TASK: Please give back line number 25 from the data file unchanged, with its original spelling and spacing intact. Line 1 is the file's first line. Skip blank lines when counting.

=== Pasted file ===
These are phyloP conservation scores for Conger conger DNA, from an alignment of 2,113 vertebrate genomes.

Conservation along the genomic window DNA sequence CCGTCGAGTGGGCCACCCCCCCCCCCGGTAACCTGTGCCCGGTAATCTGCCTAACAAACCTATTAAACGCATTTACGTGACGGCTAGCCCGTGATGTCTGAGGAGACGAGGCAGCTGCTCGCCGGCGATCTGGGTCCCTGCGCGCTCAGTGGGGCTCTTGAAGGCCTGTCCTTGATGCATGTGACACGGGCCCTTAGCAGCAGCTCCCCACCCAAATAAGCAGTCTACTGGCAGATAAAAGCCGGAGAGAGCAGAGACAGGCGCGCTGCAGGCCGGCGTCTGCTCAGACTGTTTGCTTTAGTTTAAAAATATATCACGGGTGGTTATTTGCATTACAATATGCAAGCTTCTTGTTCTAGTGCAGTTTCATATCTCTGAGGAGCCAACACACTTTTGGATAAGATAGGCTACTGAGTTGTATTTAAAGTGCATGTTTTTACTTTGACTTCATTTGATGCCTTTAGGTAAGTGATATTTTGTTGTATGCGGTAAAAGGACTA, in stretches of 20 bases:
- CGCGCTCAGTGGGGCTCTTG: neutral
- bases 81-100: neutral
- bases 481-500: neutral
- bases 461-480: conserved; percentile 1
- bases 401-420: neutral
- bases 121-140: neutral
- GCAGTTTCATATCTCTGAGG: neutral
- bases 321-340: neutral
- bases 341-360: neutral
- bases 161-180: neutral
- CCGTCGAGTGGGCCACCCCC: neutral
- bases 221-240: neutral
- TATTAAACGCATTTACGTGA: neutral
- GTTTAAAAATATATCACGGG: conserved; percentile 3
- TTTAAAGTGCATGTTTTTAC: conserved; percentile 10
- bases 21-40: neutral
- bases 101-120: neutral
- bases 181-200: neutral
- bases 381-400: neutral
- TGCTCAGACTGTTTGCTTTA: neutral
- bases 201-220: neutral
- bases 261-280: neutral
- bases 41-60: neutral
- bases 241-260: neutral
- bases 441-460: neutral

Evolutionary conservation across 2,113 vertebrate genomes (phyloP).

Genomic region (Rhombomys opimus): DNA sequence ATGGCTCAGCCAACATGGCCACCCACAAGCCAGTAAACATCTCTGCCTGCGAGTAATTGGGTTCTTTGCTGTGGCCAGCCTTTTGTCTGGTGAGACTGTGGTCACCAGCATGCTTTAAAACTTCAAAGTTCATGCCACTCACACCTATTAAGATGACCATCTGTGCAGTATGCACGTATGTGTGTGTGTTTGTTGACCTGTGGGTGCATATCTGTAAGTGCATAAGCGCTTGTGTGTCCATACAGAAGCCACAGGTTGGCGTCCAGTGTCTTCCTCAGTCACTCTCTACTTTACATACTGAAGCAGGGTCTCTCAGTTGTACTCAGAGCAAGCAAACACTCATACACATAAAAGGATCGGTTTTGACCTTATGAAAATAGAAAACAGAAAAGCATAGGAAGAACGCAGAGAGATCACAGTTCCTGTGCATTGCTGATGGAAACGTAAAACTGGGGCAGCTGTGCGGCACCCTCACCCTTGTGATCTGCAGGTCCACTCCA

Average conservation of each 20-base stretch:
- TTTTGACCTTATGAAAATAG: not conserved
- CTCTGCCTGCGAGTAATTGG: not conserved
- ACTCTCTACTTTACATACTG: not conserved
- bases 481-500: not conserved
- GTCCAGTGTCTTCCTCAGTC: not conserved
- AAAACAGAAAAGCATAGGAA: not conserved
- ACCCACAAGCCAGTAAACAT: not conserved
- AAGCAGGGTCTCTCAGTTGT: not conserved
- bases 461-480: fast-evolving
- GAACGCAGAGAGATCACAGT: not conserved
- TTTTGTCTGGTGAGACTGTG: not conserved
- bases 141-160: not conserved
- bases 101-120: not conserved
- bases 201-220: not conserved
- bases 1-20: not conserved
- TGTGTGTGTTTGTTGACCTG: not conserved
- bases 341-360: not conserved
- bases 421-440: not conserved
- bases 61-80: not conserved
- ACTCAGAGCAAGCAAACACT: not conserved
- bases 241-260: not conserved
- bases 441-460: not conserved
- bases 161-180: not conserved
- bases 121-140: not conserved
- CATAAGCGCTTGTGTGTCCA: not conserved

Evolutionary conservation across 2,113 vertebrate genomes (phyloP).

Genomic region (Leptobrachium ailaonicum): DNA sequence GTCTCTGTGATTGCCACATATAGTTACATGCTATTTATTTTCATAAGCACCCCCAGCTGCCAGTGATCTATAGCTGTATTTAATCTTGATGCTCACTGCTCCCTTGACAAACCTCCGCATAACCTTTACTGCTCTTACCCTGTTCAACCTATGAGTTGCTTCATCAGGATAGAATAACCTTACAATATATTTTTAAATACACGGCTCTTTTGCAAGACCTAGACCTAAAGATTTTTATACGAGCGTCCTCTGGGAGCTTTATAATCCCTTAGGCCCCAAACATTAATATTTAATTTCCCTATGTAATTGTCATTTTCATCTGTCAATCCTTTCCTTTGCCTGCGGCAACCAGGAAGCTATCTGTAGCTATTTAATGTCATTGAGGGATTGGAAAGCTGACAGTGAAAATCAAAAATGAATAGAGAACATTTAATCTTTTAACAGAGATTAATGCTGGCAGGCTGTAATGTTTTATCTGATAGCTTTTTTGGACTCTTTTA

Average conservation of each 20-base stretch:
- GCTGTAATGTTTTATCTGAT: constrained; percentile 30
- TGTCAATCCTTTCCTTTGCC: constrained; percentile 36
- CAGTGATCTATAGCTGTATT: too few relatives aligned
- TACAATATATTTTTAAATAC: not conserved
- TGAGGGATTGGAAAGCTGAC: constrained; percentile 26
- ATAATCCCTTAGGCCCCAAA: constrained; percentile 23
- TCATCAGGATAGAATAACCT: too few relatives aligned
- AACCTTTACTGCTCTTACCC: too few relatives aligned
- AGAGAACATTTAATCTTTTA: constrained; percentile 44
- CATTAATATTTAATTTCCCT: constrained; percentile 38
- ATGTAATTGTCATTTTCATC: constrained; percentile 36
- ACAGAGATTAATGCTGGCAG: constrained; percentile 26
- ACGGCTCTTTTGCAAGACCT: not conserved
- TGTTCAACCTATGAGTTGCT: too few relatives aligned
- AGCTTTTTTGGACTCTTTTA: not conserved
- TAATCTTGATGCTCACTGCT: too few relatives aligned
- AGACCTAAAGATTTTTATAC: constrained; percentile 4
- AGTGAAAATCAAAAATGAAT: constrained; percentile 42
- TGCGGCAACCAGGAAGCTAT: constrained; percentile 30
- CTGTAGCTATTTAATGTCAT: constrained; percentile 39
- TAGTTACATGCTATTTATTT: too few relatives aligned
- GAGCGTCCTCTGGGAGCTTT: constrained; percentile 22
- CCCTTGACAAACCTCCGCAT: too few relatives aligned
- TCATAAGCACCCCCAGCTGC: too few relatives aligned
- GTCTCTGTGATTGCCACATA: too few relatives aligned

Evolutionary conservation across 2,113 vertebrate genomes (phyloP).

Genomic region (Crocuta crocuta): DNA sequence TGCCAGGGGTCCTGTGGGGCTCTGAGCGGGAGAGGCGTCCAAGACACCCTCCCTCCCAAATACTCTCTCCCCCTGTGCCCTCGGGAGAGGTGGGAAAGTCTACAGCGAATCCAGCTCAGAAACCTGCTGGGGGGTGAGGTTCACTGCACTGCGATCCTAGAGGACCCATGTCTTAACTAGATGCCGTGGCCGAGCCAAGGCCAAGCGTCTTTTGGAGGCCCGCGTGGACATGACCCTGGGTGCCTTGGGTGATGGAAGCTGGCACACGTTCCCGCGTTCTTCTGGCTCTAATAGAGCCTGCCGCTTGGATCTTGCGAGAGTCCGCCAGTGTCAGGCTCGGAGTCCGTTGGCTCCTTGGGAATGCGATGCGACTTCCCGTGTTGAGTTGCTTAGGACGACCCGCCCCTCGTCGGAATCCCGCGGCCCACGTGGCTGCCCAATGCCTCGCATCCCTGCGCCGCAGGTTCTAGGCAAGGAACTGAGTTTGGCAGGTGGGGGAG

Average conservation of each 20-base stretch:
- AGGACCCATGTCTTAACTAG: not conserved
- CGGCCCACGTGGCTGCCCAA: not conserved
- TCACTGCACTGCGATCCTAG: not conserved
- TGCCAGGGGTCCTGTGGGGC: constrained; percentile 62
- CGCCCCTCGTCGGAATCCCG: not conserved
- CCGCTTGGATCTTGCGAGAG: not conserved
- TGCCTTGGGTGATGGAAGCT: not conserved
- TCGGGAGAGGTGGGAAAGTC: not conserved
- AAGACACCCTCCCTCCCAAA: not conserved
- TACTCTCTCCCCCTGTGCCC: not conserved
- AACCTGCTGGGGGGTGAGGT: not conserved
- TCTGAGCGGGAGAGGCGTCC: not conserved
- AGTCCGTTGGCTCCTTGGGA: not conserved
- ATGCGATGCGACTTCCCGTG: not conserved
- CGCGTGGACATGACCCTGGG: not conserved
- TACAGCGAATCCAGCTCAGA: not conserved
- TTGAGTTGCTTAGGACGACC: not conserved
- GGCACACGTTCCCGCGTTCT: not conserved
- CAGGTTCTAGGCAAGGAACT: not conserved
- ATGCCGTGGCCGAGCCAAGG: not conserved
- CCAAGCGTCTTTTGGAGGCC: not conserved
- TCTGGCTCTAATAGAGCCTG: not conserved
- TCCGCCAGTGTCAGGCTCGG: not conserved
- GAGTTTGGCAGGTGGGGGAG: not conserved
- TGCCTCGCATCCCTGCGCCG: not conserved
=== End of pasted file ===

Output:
- bases 41-60: neutral